CSUN students have taken advantage of the gadgets available to them

Student pictured while using his smartwatch
Accounting major, Ori Almany, browses through the apps in his smartwatch at the arbor grill. Photo credit: Ivan Salinas

At CSUN, the two most popular gadgets used on campus among students seem to be laptops and smartphones. Certain technology is also used in CSUN classrooms.

“The classroom technology gives them a modern classroom experience with the same relevant technology students will find in most professional job environments,” said information technology consultant for the college of health and human development, John LaFreniere.

According to LaFreniere, there is a network-connected computer supplied with a DVD player, wireless keyboard and mouse within most classrooms. There is also a projector with speakers connected to the computer and additional connections for laptops and tablets. Wi-Fi is also available throughout most of CSUN’s campus.

“Colleges and departments work hard to keep the technology in the classrooms maintained and up to date,” LaFreniere said. “Fortunately, problems rarely involve a computer or projector that has actually ‘broken down.'”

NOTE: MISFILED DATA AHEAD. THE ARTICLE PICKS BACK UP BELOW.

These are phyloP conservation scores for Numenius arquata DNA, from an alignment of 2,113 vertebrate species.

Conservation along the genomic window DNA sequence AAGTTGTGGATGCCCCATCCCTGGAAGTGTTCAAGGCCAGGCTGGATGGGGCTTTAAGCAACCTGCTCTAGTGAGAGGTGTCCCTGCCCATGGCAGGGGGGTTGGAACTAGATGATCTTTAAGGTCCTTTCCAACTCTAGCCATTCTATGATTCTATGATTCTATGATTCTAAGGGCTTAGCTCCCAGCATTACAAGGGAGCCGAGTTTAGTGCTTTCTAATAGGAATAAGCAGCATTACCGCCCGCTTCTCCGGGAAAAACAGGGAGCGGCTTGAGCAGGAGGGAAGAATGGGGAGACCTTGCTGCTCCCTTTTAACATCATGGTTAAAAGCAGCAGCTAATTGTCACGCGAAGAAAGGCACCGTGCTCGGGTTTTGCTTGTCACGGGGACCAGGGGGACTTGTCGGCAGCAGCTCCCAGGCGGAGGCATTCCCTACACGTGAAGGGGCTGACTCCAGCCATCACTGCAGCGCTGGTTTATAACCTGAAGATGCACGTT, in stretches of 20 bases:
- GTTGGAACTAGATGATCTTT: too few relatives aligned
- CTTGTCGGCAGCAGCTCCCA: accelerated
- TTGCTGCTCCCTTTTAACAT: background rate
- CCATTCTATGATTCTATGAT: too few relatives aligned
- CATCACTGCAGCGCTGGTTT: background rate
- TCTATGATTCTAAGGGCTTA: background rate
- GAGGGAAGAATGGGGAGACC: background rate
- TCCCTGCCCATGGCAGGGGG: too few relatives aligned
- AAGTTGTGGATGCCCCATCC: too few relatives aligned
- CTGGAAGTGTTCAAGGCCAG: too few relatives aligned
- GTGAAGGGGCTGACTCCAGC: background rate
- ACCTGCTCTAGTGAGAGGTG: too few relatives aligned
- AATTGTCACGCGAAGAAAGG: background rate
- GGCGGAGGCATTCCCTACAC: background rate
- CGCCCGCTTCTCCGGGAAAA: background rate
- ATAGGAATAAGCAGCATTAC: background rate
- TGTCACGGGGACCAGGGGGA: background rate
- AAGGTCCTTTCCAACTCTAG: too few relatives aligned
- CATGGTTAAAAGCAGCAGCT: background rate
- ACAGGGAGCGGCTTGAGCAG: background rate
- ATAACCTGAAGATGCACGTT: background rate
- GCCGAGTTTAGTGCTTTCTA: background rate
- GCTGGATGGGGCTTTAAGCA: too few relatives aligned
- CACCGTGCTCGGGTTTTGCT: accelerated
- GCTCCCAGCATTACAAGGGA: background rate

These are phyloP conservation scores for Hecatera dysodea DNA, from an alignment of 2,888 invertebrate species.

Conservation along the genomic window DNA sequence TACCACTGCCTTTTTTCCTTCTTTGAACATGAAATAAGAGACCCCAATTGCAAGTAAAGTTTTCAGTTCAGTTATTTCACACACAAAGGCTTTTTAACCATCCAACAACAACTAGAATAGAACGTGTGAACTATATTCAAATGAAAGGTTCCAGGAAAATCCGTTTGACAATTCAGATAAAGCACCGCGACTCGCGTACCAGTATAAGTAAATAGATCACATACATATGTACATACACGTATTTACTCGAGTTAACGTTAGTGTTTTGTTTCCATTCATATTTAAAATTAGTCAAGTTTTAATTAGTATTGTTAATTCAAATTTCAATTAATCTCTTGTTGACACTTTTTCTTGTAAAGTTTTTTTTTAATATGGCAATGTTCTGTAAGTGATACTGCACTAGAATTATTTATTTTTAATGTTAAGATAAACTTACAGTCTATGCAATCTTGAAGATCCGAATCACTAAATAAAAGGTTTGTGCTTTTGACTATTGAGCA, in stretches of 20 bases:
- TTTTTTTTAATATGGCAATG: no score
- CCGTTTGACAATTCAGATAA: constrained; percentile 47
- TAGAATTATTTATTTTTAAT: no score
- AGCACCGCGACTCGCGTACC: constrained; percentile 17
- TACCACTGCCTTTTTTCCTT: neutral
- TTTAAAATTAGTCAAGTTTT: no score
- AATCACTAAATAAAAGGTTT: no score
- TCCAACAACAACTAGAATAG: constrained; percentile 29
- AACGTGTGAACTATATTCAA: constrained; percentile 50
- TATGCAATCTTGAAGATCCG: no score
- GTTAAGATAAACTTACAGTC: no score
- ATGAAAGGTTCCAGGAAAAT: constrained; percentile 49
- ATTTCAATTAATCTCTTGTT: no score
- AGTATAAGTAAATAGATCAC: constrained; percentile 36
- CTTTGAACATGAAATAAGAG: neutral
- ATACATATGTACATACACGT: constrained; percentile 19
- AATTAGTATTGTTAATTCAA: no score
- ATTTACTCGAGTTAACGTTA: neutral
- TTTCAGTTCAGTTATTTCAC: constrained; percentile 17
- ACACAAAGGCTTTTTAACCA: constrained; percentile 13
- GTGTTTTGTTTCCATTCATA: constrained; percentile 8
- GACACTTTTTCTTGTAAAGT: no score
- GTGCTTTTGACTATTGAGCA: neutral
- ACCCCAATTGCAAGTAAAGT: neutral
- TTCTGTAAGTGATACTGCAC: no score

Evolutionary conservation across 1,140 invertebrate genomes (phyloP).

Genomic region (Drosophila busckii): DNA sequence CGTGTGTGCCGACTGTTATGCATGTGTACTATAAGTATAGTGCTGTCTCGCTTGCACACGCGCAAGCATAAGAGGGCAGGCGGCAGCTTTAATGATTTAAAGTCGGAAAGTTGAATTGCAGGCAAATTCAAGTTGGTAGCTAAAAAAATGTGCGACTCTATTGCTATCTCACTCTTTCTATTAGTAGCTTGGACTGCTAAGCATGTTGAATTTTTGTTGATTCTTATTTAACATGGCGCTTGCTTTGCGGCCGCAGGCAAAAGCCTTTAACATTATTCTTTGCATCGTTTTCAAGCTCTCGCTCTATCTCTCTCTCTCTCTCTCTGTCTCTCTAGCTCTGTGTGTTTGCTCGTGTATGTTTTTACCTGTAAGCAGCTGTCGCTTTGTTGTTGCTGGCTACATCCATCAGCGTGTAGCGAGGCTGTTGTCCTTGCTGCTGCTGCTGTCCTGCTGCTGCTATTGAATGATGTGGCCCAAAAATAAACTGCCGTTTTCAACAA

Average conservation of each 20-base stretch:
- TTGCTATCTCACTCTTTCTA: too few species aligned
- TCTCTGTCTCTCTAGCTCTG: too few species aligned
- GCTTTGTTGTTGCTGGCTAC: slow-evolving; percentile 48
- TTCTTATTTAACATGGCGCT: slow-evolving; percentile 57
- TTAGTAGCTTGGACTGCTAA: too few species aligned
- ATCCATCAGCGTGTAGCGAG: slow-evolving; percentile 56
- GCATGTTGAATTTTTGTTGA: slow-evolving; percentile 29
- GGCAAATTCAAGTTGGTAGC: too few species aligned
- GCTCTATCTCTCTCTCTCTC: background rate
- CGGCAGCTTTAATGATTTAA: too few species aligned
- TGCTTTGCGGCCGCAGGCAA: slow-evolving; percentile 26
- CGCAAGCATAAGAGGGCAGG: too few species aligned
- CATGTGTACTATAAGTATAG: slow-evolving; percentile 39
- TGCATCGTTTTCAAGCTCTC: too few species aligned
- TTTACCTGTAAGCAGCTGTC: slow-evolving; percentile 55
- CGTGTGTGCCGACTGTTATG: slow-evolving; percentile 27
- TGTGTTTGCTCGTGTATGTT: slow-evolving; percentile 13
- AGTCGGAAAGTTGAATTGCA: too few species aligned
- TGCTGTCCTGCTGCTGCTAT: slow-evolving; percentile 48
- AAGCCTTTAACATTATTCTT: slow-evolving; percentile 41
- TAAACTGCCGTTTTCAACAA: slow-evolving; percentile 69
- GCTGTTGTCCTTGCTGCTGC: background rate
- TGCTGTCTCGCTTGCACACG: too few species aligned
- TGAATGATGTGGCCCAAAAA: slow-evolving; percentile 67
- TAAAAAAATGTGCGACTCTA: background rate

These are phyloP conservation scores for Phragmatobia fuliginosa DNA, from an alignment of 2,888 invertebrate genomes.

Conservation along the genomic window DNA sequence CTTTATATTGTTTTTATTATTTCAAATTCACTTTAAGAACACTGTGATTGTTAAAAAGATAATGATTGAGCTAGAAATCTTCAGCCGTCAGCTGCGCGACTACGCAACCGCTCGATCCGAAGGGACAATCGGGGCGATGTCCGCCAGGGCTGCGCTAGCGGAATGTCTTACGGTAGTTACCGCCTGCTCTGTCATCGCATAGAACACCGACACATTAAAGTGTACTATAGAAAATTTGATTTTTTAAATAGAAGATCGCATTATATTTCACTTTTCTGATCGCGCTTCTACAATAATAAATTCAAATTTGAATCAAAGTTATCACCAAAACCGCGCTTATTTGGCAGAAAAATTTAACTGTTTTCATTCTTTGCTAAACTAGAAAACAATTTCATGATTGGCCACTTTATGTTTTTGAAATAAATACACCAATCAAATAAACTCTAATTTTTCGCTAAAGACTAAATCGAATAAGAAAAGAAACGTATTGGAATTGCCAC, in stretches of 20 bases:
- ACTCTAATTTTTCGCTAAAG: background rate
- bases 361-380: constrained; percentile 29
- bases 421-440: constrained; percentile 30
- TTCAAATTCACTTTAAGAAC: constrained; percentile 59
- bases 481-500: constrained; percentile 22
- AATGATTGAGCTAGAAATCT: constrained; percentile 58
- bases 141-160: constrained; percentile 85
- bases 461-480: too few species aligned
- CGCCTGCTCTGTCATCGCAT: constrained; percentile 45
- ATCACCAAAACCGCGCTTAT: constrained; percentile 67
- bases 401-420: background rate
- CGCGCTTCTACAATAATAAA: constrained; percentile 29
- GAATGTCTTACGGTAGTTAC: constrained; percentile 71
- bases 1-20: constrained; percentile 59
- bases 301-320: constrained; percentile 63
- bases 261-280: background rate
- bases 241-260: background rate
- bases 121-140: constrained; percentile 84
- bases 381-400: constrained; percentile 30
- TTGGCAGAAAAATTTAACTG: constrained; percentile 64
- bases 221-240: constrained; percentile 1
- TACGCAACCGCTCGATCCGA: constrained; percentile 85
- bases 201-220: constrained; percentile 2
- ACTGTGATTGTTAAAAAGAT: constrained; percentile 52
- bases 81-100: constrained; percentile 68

According to an article from Purdue University, the first portable computer was introduced by IBM in 1981. It weighed 24 pounds and cost $1,795.

Compared to laptops today, which according to laptopmag.com can weigh as little as two-and-a-half pounds and can cost as low as a few hundred dollars, it is much easier to have access to a portable computer.

“It makes it easier for me to have access to any solutions that I may need to find,” said Dimas Corona, a senior majoring in television production.

Corona, who uses his smartphone and laptop on campus, said that the use of technology enhances his chances of finding a job, the quality of homework he turns in, and gives him access to video clips and tutorials.

The first mobile phone was sold by Motorola in 1984 for $3,995 and weighed almost two pounds, according to Mashable. Nicknamed “The Brick” by its creators, the phone was 13 inches long and was considered useless by most due to the popularity of pay phones. The batteries only last 30 minutes.

“You have more access to things,” said Asmaa Salam, a freshman majoring in public health, regarding to the use of technology in the classroom.

While Salam does not use technology very much, she does use it to get reminders and books for school. Along with Corona, Salam uses a laptop and smartphone while on campus.

Yareli Ibarra, an undecided freshman, uses both a smartphone and laptop as well. She uses her phone for social media and her laptop for schoolwork.

“[Laptops] help because when we’re looking at PowerPoint, you could get on your laptop and get slide changes,” Ibarra said.